In Göttingen, where they say that the most proper German is spoken, there is a really lovely Italian restaurant called Ristorante Rimini. It has been my husband’s favourite restaurant since he was a student. Back in the day one of his best friends lived across the street, and since the food was both delicious and the beer cheap, their group of friends spent many long evenings playing card games there.
It was probably during one of these evenings that they coined their own nickname for the place: Prego. “Prego” means “You’re welcome” or “there you go” in Italian and waiters at Italian restaurants use it all the time – so I think it’s a bit silly, but even I call the place “Prego” rather than by its original name.
Prego is a popular restaurant around town and I really love that their waiters (and the cook, I assume) have been working there forever. I went there short of ten years and was unable to notice any significant staff changes. I think this speaks highly of the management and their business in general. After we met, my often took me to eat Prego’s Spaghetti á la Norma and whenever we were visiting his parents in Kassel (one town over), and had time, we would stop-by for a quiet and romantic dinner for hands down the best Spaghetti á la Norma (spaghetti in a tomato sauce with eggplant pieces and grated goat cheese) I’ve ever had. They serve it with a rich, incredibly red tomato sauce that tastes just as if they had made it themselves, spaghetti cooked just to the point and four halves of pan-fried eggplant slices coated in bread crumbs. It’s a heavy dish, and my husband always has to finish it for me.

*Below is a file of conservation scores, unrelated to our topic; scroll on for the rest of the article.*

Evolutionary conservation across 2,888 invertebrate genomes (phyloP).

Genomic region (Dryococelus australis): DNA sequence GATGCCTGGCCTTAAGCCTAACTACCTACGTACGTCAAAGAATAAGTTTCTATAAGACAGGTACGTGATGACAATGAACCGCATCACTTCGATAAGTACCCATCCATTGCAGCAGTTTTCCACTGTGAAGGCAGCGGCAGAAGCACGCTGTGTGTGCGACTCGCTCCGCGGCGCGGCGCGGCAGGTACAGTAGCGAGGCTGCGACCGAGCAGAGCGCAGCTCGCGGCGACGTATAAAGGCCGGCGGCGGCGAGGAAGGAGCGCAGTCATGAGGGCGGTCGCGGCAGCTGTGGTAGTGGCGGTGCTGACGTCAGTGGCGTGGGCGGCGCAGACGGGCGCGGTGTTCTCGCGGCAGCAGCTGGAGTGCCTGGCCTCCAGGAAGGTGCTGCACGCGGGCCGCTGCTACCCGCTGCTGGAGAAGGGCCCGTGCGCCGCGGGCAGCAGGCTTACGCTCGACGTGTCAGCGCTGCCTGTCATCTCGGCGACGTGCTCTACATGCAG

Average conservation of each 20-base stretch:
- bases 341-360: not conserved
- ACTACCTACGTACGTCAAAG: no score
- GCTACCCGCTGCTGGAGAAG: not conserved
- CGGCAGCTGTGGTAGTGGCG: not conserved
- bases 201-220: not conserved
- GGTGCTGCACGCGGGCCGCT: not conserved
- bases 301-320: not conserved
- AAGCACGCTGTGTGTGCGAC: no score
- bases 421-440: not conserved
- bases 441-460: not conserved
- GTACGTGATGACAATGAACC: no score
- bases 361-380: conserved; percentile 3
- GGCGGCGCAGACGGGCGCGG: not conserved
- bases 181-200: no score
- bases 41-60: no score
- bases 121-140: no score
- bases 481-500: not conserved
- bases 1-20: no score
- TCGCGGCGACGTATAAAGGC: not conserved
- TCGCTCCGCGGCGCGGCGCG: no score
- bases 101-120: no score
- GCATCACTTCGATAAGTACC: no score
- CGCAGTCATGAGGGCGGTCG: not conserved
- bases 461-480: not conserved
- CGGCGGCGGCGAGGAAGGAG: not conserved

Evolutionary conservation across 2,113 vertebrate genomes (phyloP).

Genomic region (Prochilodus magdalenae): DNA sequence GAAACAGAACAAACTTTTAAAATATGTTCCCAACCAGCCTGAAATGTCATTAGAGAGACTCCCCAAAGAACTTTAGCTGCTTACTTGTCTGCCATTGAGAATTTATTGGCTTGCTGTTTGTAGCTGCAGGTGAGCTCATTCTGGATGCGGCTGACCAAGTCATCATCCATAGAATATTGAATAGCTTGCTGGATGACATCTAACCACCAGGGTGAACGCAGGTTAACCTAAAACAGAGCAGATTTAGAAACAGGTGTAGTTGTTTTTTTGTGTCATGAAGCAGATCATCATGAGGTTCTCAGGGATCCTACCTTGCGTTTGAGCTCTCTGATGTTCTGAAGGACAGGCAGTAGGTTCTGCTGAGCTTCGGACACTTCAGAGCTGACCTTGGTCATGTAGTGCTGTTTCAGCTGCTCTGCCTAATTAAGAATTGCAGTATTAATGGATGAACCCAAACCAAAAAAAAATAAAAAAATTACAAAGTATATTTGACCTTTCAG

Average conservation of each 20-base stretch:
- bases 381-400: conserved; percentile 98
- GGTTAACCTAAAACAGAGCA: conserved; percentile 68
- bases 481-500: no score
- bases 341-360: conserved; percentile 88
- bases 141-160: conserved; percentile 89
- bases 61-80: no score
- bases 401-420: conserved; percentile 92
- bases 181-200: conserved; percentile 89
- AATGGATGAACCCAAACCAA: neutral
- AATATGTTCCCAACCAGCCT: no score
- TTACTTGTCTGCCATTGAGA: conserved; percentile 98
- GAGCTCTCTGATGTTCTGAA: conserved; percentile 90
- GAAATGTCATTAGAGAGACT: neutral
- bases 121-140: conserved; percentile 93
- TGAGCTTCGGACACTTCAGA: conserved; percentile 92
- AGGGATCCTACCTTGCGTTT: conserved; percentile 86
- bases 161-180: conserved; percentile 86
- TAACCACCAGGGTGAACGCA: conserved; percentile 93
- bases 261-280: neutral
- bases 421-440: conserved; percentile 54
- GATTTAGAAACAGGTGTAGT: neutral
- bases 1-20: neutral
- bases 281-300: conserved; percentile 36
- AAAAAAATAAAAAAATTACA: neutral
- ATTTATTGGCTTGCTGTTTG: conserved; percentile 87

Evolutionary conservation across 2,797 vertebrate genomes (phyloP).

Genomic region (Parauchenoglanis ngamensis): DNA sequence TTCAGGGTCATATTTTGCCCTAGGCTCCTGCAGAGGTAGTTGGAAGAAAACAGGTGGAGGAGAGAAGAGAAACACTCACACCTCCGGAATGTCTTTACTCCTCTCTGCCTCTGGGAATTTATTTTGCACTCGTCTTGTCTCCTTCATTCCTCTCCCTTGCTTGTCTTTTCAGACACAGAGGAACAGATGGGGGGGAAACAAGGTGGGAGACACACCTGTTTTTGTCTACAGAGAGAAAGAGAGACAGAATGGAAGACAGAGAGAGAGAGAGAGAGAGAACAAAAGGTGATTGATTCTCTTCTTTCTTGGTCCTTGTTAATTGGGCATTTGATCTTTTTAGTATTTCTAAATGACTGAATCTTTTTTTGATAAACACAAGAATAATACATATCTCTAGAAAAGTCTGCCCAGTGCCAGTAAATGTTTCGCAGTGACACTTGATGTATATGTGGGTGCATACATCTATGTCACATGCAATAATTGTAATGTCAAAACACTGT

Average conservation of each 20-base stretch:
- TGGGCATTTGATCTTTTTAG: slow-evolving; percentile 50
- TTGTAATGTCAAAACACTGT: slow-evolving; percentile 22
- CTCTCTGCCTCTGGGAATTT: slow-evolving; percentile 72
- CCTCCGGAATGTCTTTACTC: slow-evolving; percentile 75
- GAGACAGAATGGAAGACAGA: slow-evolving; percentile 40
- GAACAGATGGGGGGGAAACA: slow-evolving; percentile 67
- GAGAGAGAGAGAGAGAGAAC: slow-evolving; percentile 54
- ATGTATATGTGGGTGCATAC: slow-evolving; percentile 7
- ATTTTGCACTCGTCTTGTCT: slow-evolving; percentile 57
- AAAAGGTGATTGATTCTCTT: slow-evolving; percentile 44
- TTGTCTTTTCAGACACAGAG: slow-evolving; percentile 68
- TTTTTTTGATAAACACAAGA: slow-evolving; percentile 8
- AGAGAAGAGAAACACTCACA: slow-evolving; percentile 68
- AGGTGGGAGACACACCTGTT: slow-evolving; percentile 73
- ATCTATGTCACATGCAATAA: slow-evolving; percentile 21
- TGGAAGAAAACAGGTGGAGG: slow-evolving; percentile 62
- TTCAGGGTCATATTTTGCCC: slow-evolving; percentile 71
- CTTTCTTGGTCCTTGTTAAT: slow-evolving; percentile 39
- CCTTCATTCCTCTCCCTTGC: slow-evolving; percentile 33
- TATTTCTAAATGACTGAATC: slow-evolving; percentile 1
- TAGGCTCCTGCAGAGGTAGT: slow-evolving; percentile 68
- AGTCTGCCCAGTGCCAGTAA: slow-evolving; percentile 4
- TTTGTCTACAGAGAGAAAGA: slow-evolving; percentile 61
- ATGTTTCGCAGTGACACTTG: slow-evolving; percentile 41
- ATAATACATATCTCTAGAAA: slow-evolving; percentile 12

Of course, eating there is now a thing of the past, but I can always reminisce – and recreate their dishes in a gluten-free version in my kitchen. My second favorite thing to eat there were their deep-fried artichoke nuggets. This past fall I was really craving them, so I made some.
They are really easy to make, requiring only five ingredients: one jar of artichokes (not the oily ones with spices, you need the ones in water), a bit of salt, one egg and gluten-free polenta and a generous amount of oil. Drain the artichokes from their water. Place the polenta into a bowl, salt lightly. In a second bowl, gently whisk the egg in a second bowl. One by one dip the artichokes into the egg, then cover entirely with polenta. Repeat until all artichokes have been used up. In a small pot, heat up a good amount of olive oil. Fry a few of the artichokes until golden brown. Let drain on a paper napkin.
Eat while still hot. At Prego, they serve these with a dip, but I happily eat them plain.